Wednesday, May 14, 2008

Time Management

Most of us are in a rush. We are always busy. We have to prepare a proposal for the day before yesterday, to give an answer to an open question for our boss, and we are three hours late, and to accomplish another mission within one day. We live in a "no time" reality. Once, we used to believe that this is a result of the bubble age, but the bubble exploded and yet we have no time. Still we experience requests ASAP; yet in every project, we work around the clock up-till the due date, and many times, even after.
Lee Iacocca, the former CEO of Chrysler Corporation, once said that the ability to concentrate and smartly take advantage of time- is everything.
Without being as smart or successful as Iacocca, I could not agree more. I feel, on a personal level, that time is a most precious resource, and in some cases, more important even than money.
Time is a misleading resource. On one hand, it is limited; there are only 24 hours every day. On the other hand, many times, those people who seem to be busier than others are, find the time to take additional responsibilities, much more than other, less busy people.

It is important to manage time as managers, twofold:
First, the knowledge work is characterized by handling many tasks and working in parallel. Even, if we are under the impression that we are handling one task, it usually includes many sub-tasks, and these do not tend to be processed one after the other. We, as managers, surely have more than a handful of tasks, whenever examined.
Secondly, we manage people, who have to know how to manage their time, by themselves. It has already be written, that knowledge workers manage their own routine. We, as their managers, have to give them the right tools to manage the time, and to find ways to assure they actually do so.

A few tips I can share, for managing time, based on my own experience:
  • To understand that feeling busy and being busy are not exactly the same thing. One of the reasons that some people tend to overload themselves with additional tasks, and do succeed in carrying them out, is based on them not living with the feeling that they have no time. Coping with the feeling of "no time", is sometimes more demanding that actually having no time.
  • Defining regular and steady hours, in which we read and handle Emails. Reading every Email, as it arrives, disturbs and interferes our concentration. It harms, both the source task being produced and the Email now arrived.
  • Define in advance (and teach the employees to do the same), for every task that is meant to take longer than an hour, the time we are willing to invest in performing it. We tend, many times, to invest more, in order to achieve the highest quality level we can. In many cases it is not worthwhile the effort. In other words, we put more than the organization, or the customer, wants us to. As in other situations, dear Pareto, plays a significant role (20:80) in advising us where to stop. However, it is not good enough only to plan efforts. We must assure we do what we praise. We must assure we do not only plan, but also finish tasks within the frame time defined. Defining time is already a first step in helping us managing our time better. Our will to fulfill is the second step. Performance is the third.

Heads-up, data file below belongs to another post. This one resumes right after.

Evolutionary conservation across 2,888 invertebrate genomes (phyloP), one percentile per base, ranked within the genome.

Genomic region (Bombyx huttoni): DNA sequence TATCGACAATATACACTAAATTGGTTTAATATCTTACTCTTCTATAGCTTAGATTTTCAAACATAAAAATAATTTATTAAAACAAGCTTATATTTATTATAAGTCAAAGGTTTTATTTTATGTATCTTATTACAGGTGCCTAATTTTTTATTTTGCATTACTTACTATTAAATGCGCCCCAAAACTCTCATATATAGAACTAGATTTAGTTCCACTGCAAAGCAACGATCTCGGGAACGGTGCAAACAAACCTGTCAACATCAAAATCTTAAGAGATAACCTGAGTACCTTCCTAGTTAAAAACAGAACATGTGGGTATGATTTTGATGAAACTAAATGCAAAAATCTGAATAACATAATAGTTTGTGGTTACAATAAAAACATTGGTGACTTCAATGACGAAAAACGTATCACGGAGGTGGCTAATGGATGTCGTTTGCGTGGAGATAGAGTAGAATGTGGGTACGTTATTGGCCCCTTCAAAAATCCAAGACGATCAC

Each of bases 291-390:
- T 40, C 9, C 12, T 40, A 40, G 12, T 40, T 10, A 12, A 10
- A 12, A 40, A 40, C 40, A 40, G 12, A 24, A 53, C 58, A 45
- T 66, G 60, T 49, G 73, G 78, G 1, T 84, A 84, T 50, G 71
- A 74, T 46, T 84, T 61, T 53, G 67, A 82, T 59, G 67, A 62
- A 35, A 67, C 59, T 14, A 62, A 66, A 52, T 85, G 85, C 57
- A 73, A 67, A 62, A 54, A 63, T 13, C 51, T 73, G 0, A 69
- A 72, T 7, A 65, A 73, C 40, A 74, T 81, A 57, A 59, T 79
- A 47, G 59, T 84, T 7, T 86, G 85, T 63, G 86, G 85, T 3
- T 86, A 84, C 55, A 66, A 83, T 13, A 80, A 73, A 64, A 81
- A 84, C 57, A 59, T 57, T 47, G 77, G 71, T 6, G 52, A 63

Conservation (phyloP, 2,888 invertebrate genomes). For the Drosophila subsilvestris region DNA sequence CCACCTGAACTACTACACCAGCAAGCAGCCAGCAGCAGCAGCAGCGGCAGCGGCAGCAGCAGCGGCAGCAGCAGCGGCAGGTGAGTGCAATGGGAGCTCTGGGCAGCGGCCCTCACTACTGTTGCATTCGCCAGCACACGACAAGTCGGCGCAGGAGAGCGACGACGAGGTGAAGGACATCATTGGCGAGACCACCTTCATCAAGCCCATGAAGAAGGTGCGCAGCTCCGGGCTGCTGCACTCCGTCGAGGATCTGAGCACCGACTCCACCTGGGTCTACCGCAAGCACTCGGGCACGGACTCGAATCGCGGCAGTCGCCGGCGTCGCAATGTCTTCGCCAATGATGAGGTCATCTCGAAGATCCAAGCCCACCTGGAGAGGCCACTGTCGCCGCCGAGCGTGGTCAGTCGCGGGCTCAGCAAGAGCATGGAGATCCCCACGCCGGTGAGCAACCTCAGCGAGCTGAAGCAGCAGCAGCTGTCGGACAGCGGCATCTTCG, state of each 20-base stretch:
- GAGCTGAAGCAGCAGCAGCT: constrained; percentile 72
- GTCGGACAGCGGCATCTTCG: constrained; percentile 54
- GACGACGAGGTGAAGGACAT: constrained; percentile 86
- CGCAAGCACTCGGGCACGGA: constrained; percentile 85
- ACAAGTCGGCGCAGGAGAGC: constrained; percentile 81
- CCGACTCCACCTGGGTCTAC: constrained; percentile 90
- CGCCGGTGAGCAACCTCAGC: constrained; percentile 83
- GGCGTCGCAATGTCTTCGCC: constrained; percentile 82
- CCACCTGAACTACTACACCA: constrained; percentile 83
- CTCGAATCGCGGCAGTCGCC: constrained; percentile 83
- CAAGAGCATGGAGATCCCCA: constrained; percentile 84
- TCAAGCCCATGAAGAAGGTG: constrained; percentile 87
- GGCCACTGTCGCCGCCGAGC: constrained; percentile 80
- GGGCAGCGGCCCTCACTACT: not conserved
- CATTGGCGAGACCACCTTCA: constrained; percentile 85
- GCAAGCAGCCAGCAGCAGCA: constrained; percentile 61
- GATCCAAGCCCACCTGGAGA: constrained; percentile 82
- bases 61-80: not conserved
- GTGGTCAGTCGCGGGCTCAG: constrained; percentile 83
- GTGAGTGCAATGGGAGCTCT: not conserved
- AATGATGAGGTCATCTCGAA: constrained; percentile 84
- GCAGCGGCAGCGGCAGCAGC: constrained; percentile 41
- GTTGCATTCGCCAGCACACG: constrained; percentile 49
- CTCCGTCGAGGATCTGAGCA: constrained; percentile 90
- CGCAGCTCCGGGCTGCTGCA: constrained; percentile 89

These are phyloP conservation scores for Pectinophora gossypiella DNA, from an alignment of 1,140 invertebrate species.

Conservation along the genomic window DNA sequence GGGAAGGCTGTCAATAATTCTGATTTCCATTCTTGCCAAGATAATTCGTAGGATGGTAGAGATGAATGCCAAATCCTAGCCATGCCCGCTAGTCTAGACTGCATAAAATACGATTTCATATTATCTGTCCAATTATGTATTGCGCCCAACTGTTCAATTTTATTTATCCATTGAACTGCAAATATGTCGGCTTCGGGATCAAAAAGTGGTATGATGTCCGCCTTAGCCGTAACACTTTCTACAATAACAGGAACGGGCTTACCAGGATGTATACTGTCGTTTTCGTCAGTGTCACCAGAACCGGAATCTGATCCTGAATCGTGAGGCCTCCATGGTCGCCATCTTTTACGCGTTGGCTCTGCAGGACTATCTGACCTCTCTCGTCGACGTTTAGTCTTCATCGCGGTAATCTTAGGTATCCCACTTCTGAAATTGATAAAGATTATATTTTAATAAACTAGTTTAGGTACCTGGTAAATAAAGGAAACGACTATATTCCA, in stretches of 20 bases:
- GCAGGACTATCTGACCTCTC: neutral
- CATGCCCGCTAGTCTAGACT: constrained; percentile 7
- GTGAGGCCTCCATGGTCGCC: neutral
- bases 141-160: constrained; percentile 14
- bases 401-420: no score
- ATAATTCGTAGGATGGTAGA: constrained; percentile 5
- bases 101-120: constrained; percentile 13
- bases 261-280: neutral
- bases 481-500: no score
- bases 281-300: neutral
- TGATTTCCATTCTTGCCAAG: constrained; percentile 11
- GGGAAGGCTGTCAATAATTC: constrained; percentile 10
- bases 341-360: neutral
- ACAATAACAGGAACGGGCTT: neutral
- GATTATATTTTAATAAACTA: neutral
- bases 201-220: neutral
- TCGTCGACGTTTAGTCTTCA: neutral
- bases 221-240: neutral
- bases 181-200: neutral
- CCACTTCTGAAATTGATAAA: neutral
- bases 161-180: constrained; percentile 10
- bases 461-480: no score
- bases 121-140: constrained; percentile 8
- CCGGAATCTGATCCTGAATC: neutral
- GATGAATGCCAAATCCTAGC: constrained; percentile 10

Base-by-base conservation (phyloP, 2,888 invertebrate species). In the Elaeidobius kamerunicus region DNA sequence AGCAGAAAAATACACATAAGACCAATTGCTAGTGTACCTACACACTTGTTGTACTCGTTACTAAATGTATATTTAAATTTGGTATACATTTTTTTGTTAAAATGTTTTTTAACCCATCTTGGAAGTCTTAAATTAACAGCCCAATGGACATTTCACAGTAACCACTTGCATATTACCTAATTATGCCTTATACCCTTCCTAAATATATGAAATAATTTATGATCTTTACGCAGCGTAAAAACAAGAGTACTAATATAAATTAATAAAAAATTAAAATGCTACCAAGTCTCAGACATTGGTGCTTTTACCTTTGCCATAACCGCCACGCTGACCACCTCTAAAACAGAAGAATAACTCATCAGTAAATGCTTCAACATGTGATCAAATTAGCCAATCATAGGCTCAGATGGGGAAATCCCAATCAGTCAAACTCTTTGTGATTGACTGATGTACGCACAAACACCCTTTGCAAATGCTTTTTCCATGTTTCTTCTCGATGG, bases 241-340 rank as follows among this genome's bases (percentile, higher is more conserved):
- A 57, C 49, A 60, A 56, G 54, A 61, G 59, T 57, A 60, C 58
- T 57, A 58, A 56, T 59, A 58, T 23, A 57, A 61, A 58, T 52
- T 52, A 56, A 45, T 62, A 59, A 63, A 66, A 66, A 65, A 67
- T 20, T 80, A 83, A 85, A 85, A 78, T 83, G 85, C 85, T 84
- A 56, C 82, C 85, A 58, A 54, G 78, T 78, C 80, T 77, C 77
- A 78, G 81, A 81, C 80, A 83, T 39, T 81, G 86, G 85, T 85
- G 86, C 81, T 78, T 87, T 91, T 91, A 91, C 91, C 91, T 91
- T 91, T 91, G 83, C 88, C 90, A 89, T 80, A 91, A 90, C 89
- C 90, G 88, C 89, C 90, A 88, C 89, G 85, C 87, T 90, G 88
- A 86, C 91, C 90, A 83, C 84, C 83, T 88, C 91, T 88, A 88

• Work on tasks and complete them, as soon as they arrive (after finishing the previous ones we already started). I usually say that starting earlier does not mean I spend more time on a task. Vice versa. When the issue is fresh, it is easier and faster for us to work on it and complete it. We also save time of managing all open tasks, if we keep a clean table.
  • Assure ourselves, that we leave time for handling, not only the urgent, but thee important as well. Handling the urgent wears us out. Handling important tasks is sometimes more important, both for the organization and both for us as individuals.
  • Define frame times in the calendar for working on tasks that we do not find any other time for completing. If we are strict with ourselves and do not cancel these self meetings, time after time, we can clean-up the table, from time to time, and restart managing better our time, every time we think things go out of control.

In addition, one last tip: See that your people take vacations. For us, as an organization, it is cheaper that they work and we pay them for these days. For their sake, see that they really take vacations. That will give them the strength to go on. That also, is part of time management.

Some wise person (unknown) once said: "Two facts about time management: a) you cannot control the time you are born or the time in which you die. b) all points between the two, are negotiable."
Probably we can control most. Let us take advantage and indeed do.

Yours,
Moria

2 comments:

paul said...

Maria,

Great point about "feeling" vs. "Being" busy.

The truth is that the stress from "feeling" typically eliminates the possibility of "being" productively busy.

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